Wednesday, May 12, 2010

Access 2010 Web Databases: Web Compatibility

(Note: The information below is applicable to Access 2010 web databases. It may not be correct Access 2013 web apps. See the following link for further information: http://rogersaccessblog.blogspot.com/2013/12/access-web-databases-2010-vs-2013.html)

Back End Compatibility

In my previous post (Access 2010 Web Databases: How Can I Put My Access Database On The Web?) I talked about the new ability of Access 2010 and SharePoint 2010 to create and deploy a web database application completely in Access. As with any database project, you start with the data, so that's what I'll discuss here.

As I mentioned previously, I'm going to take an existing application (Books.mdb) and convert it into a web database. The Access-client version of the application is a "split database" (for a description of a split database, see: Split a Database), which means there are actually two files: Books.mdb and Books_be.mdb. So I'll start with Books_be.mdb, since that has the tables I need.

The first thing I need to do is save the database as an ACCDB. The MDB format, while still useable in Access 2010, does not have any of the features needed to create a web database.
The table structure and relationships in this application are simple:



There is a Many-to-Many relationship between tblBooks and tblAuthors, which is resolved with the intersection (or "linking") table lnkBooksAuthors. (See Many-to-Many Relationships for additional information.) Nothing especially earth-shaking here, but even this simple design presents some problems.

Web Compatibility Checker

To see what those are, I go to File > Save and Publish > Publish to Access Services.



And then run the Compatibility Checker:



This produces a report which details all the errors:


(click picture to enlarge)

So what do they mean?

Issues 1 & 2: Primary Keys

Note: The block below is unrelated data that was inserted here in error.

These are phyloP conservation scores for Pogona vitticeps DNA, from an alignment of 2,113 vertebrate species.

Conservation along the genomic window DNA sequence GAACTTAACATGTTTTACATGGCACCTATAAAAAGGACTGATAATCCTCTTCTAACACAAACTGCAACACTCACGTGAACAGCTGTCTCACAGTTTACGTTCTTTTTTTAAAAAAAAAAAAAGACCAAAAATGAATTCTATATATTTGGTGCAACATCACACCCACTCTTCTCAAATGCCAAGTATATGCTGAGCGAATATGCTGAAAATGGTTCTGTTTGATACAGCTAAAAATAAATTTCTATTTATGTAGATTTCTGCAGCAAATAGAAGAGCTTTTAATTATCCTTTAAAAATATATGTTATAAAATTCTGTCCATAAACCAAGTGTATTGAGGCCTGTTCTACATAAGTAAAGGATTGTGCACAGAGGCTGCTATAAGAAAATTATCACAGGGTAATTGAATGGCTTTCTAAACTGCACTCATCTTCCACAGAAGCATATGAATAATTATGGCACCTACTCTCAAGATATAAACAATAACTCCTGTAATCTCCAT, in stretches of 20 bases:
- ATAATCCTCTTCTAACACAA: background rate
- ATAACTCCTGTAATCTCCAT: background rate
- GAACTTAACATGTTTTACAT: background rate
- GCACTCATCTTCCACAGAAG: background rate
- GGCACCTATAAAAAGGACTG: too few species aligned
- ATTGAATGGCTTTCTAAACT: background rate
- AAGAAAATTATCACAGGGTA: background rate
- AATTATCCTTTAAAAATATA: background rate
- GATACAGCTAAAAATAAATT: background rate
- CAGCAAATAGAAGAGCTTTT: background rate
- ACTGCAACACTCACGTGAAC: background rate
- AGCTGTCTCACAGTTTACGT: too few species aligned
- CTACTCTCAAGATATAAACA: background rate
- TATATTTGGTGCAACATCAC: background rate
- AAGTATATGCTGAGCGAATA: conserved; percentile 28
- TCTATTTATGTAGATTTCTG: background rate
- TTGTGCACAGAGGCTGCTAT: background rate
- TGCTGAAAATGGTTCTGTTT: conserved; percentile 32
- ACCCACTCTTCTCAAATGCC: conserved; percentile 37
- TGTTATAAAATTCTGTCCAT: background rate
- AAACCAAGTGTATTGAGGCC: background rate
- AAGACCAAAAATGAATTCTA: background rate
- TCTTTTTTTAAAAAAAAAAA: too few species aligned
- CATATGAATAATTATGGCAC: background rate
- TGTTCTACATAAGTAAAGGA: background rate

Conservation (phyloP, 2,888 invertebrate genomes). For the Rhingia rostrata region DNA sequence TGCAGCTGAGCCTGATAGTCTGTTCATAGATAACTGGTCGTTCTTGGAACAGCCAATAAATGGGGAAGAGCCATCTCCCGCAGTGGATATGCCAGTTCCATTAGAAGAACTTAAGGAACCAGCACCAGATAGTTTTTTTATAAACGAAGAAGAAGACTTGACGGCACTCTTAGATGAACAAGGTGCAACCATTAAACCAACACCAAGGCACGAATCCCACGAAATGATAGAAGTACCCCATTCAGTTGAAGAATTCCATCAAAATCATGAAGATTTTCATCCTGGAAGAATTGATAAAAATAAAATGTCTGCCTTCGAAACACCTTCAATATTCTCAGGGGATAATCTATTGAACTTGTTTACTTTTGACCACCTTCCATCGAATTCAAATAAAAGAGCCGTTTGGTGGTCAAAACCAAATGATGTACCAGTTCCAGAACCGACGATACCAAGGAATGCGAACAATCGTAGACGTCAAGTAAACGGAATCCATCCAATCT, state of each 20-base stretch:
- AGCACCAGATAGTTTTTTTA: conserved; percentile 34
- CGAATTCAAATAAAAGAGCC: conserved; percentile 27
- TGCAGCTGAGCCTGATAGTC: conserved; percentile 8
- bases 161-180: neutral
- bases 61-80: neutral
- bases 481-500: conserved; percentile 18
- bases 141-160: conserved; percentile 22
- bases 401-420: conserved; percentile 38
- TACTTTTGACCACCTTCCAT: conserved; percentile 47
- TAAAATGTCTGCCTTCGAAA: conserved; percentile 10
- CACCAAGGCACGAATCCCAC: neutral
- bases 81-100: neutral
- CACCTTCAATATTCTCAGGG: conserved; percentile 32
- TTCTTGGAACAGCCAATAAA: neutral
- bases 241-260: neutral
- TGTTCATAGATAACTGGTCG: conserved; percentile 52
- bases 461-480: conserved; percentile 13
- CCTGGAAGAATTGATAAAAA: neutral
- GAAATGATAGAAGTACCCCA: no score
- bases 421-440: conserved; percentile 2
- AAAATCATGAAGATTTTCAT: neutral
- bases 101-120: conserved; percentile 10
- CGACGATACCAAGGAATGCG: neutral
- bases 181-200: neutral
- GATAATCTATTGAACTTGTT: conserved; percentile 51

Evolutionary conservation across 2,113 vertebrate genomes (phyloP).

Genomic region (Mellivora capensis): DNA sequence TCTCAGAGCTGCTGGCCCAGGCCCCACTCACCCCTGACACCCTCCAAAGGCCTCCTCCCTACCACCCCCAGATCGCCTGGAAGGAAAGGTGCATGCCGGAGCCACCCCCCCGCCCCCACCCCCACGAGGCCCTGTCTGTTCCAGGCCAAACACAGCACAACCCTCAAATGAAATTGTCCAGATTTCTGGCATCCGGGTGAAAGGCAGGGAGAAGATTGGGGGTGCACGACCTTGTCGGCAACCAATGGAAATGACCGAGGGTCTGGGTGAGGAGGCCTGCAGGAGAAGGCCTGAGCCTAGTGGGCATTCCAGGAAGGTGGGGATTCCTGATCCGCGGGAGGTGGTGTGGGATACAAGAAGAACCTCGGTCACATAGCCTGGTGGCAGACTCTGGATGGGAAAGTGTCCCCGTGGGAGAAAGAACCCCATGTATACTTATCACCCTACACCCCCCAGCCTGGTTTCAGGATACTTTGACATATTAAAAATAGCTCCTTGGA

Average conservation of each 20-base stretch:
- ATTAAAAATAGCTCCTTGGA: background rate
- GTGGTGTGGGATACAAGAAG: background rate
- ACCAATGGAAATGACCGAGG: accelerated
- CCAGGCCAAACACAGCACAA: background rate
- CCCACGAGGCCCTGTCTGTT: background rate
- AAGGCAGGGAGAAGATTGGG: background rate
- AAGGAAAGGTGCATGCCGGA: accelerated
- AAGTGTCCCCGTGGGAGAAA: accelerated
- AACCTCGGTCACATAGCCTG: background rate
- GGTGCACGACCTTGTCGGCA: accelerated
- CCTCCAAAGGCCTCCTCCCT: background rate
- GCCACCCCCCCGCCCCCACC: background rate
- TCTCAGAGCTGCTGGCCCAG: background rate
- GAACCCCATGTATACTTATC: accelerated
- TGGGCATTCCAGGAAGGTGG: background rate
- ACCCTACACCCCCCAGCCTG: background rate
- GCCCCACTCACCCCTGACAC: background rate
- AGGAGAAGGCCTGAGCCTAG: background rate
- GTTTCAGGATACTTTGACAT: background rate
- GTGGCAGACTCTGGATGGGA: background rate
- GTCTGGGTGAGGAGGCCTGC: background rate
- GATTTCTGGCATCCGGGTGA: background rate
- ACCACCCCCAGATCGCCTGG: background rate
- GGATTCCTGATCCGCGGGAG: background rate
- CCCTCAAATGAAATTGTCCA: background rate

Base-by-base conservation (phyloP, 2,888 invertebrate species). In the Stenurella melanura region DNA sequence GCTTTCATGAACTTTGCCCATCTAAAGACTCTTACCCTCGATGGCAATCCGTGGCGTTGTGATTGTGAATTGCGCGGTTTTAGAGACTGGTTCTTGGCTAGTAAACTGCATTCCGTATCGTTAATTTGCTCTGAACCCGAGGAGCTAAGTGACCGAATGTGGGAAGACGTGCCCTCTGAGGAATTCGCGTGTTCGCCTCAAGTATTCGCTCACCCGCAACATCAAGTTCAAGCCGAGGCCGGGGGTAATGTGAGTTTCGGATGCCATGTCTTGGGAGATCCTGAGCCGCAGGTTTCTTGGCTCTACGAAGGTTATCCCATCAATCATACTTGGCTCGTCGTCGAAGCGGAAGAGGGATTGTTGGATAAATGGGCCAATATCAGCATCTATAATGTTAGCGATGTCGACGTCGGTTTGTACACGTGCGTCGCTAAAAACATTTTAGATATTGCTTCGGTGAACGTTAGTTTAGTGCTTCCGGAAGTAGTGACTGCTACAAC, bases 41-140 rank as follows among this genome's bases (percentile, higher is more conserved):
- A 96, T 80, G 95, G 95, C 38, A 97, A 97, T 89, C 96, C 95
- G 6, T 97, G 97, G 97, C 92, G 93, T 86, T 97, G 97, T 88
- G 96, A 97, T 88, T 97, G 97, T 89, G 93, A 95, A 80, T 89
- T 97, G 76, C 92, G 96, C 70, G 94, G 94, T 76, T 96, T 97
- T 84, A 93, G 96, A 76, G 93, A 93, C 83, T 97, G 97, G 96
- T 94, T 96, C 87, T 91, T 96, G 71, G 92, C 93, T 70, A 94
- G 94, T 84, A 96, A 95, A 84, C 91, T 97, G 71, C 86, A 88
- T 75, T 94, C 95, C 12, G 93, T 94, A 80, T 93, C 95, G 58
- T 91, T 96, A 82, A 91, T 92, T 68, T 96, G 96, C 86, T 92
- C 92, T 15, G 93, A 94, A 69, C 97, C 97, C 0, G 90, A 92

• Problem: My lnkBooksAuthor table has a compound Primary Key. Compound indexes are not allowed. Also, a table should have a Long Integer number field as a single-field primary key.
  • Solution: Add an Autonumber field (just call it ID) and make it the primary key. Every table should have an Autonumber Primary key. This will solve both the problems of composite keys and non-numeric keys. The problem with an autonumber primary key is that, while it is guaranteed to be unique, it will not guarantee real-world uniqueness for the record. So ordinarily I create a Unique Index on a combination of other fields, but as we see in Issue 2, composite indexes are not allowed. But there's a way around that.
Issue 3: Unique Indexes
  • Problem: There is a Unique Index on tblAuthors that consists of AuthorFirstName, AuthorMiddleName, AuthorLastName. The purpose of this index is to make sure an author is not added to the database twice.
  • Solution: Create a Data Macro (something like a trigger) in the table, to test for duplicates. I will discuss this in greater depth in a later post (see: Access 2010 Web Databases: How can I create a Compound Unique Index?).
Issue 4 & 5: Relationships
  • Problem: Relationships are supported by SharePoint, but they have to be defined in a slightly different way. 
  • Solution: Use the LookUp Wizard to create a look-up field in the table on the "Many-side" table (foreign key) to the corresponding field in the "One-side" table (primary key). This is one reason a table can't have a composite primary key. I will discuss this in greater depth in a later post (see: Access 2010 Web Databases: Creating Relationships).
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3 comments:

Anonymous said...

I have encountered a problem with primary keys (autonumber) in Access Web Database. By accident, the link for each other is using the primary key. It means table 1 is looking up table 2's primary key and vise versa.

This scenario can't be uploaded to Sharepoint as this is not an allowed relationship. Primary keys can't be deleted or modified as it is a primary key. Look-up with each other can't be deleted. Tables can't be deleted because they have relationships with eachother. So far I haven't found a solution for this type of scenario.

Have you encountered this type of error before? How did you handle it?

Roger's Access Blog said...

No, I have never encountered this problem. It certainly seems as if the lookups should be able to be modified to look up the correct field.

But this isn't the best venue for support. I suggest you ask this question on a forum like www.utteraccess.com

Anonymous said...

What if the "Publish to Access Services" button is greyed out?